Henderson Travels Long Path to Hall of Fame
Triton football coach Don Henderson sat in his office during a blustery day last week. Since he also serves as the school’s athletic director, he was in the middle of rescheduling several contests that were derailed due to rain and snow in the area.
“If this were earlier in my career, I’d kick you out of here,” Henderson laughed. “It’s a lot easier now that I have a system in place.”
As you can see, Henderson is a no-nonsense guy who has instilled his philosophies on the Triton football team in a tenure that has lasted 26 years (29 if you include three years as coach of a Hayfield/Dodge Center co-op from 1987-1990). The result has been three state football championships (1994, 2000 and 2006), a state runner up (2010), 236 career wins. That resume has been capped off with induction into the Minnesota State Football Coaches Association Hall of Fame last weekend.
While his accomplishments are listed in full, his path to getting to this point was one that sent him all over the place.
Growing up in Belle Plaine, Minnesota, Henderson was a coach’s kid as his father, Roy, coached football and wrestling at the school. Because of his behind-the-scenes look at how the coaches were operating it made Henderson not only want to play football, but become a coach as well.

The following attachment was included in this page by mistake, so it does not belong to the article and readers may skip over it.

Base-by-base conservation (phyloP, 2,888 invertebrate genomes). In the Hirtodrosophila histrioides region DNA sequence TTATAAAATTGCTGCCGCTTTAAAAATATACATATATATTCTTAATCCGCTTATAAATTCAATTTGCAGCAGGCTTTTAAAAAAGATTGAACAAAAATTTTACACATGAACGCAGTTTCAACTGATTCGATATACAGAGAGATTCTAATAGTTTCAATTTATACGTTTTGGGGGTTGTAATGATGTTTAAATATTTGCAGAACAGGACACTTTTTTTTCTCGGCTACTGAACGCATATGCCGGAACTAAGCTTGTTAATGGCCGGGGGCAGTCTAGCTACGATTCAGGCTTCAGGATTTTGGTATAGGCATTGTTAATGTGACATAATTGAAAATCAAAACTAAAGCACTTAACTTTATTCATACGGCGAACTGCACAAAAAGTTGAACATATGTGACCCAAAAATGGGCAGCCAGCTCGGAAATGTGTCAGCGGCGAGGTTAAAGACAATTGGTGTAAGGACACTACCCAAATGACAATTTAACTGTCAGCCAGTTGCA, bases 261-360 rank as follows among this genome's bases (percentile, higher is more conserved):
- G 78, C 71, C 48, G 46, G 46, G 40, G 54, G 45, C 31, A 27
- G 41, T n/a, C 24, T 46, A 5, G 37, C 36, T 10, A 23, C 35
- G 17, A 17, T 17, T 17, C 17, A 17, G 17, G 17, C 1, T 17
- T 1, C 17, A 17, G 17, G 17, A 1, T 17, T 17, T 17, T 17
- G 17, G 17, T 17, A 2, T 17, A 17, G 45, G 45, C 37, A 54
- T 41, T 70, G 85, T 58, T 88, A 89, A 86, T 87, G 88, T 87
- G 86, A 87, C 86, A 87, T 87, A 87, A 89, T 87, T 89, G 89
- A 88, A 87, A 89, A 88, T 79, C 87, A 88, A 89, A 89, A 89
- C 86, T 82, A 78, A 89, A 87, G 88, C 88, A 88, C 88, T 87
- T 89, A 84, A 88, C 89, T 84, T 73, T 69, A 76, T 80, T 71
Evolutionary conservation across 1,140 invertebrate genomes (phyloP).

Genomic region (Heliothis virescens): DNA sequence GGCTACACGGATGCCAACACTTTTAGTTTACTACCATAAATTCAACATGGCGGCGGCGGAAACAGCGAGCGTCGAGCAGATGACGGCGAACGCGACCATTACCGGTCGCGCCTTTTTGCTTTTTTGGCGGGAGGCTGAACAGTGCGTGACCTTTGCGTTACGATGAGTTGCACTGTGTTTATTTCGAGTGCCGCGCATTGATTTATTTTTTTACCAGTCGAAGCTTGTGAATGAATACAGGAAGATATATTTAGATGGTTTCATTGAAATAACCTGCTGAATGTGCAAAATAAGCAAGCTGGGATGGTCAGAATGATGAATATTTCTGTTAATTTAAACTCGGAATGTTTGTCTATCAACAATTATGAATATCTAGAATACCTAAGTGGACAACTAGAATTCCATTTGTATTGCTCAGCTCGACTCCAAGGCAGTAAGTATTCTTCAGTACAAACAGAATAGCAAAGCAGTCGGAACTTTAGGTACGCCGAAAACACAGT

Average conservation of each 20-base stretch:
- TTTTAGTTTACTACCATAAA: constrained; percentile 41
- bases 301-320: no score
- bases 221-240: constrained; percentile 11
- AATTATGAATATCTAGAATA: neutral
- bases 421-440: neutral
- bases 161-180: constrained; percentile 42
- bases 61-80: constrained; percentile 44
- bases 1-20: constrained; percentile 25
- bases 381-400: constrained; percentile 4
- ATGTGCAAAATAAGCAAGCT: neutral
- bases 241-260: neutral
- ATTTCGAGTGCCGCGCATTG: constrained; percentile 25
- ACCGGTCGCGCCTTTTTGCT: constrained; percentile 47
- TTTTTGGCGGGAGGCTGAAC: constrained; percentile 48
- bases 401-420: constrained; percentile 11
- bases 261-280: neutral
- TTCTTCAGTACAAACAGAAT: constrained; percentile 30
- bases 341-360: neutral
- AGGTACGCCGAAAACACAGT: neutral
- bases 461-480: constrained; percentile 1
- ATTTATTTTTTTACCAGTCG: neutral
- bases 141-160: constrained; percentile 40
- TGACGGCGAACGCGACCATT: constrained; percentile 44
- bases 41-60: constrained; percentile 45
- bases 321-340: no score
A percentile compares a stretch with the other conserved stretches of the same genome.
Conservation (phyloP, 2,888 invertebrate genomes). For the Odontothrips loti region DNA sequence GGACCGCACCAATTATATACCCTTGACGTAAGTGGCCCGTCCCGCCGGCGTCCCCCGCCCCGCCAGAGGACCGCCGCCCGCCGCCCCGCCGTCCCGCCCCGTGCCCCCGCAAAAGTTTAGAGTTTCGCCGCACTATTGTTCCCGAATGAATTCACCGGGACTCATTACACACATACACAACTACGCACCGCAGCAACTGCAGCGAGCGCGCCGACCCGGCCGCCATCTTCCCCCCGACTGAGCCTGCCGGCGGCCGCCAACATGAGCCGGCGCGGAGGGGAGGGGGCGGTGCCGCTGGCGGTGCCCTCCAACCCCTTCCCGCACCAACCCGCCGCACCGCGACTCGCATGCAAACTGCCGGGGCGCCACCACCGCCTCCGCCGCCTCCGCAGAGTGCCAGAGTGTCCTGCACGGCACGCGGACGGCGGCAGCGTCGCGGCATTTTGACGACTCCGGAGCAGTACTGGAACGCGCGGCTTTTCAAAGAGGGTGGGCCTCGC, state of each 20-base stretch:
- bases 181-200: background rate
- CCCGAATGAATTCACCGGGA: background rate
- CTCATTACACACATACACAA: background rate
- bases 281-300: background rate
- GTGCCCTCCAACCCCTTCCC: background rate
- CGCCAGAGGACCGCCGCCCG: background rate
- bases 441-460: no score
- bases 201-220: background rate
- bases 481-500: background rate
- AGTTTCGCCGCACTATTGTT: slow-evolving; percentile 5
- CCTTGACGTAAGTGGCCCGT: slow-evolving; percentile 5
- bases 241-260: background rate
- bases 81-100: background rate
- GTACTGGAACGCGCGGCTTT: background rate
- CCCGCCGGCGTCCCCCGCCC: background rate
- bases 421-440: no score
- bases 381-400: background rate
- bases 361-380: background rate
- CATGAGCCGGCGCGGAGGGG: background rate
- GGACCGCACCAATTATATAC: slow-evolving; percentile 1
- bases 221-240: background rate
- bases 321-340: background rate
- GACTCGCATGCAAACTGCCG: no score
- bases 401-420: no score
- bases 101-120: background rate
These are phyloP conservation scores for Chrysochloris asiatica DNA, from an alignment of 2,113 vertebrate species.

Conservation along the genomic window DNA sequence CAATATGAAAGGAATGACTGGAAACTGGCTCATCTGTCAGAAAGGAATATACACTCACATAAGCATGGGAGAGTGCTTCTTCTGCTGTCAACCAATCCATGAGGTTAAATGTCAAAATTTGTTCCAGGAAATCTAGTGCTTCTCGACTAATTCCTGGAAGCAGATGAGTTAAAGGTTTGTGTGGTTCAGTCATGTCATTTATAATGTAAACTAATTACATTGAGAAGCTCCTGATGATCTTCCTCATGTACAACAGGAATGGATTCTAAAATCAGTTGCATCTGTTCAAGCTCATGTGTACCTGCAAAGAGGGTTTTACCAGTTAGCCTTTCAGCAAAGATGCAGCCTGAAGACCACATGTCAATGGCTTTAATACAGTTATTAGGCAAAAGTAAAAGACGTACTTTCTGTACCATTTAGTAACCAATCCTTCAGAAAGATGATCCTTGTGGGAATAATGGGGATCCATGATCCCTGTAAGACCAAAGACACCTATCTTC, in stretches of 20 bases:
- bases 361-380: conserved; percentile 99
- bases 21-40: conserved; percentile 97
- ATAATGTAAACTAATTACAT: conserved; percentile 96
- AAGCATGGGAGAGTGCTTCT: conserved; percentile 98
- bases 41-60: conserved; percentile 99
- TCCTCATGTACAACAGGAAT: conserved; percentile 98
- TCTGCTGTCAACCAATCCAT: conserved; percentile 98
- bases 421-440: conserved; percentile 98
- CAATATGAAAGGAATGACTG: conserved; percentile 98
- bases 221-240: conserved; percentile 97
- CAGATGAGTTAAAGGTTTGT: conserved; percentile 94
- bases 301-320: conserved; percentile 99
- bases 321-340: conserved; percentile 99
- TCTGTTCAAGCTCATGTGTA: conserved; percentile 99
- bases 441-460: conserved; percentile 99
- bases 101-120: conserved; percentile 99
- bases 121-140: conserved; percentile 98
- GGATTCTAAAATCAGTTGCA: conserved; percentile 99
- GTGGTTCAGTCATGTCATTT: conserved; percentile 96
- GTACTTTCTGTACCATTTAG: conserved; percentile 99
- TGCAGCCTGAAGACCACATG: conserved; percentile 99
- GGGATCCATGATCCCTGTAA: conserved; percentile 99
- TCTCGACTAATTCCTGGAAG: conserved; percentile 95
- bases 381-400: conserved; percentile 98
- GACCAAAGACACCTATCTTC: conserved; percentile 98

“My dad and the other coaches at Belle Plaine always hung out together,” Henderson recalled. “I always looked up to them. They were well respected in the community and I liked the fact they were respected. It was just something that I always wanted.”
During his career, Henderson wasn’t the biggest standout on the field, but he took his time as a learning experience while playing a variety of positions. Upon graduation, he went to Minnesota-Morris as a college freshman before transferring to Worthington Junior College where he played as a quarterback for a year.
That following fall, Henderson would have his first opportunity in coaching as he didn’t yet have his associate of arts degree and couldn’t transfer to another school. At that point, the coaching staff approached him to be the team’s offensive coordinator.
“I thought that I wanted to be around and work with kids,” Henderson explained. “What better way to do that than coach? I think that really sparked me early in my career.”
After a year in the coaching booth, Henderson transferred to Winona State. Although he battled injuries on the field, he made the most of his time off of it as he became an assistant at Winona High School before eventually landing a job in Winnemucca, Nevada as a teacher and varsity football coach.
With three seasons in Nevada under his belt, Henderson returned to Minnesota as he accepted a teaching job in Red Wing. While the job was an opportunity to return to his home state, the district had a rule in place that first-year teachers couldn’t coach a sport.
“I found out how much I really missed coaching,” Henderson would say of that year. “When the job came open [at Dodge Center/Hayfield], with some quality name dropping, I had a lot of connections. Everything just kind of worked out.”
One could say that it might have been some fate that Henderson would wind up in the Triton area as his dad coached at Dover-Eyota prior to heading to Belle Plaine. Among his battles there, he would face Wally Hitt, who is the legendary Dodge Center coach that the field the Cobras play on is named after. He also played in college with longtime West Concord football coach Lorry Gunhus, which was another solid connection to have.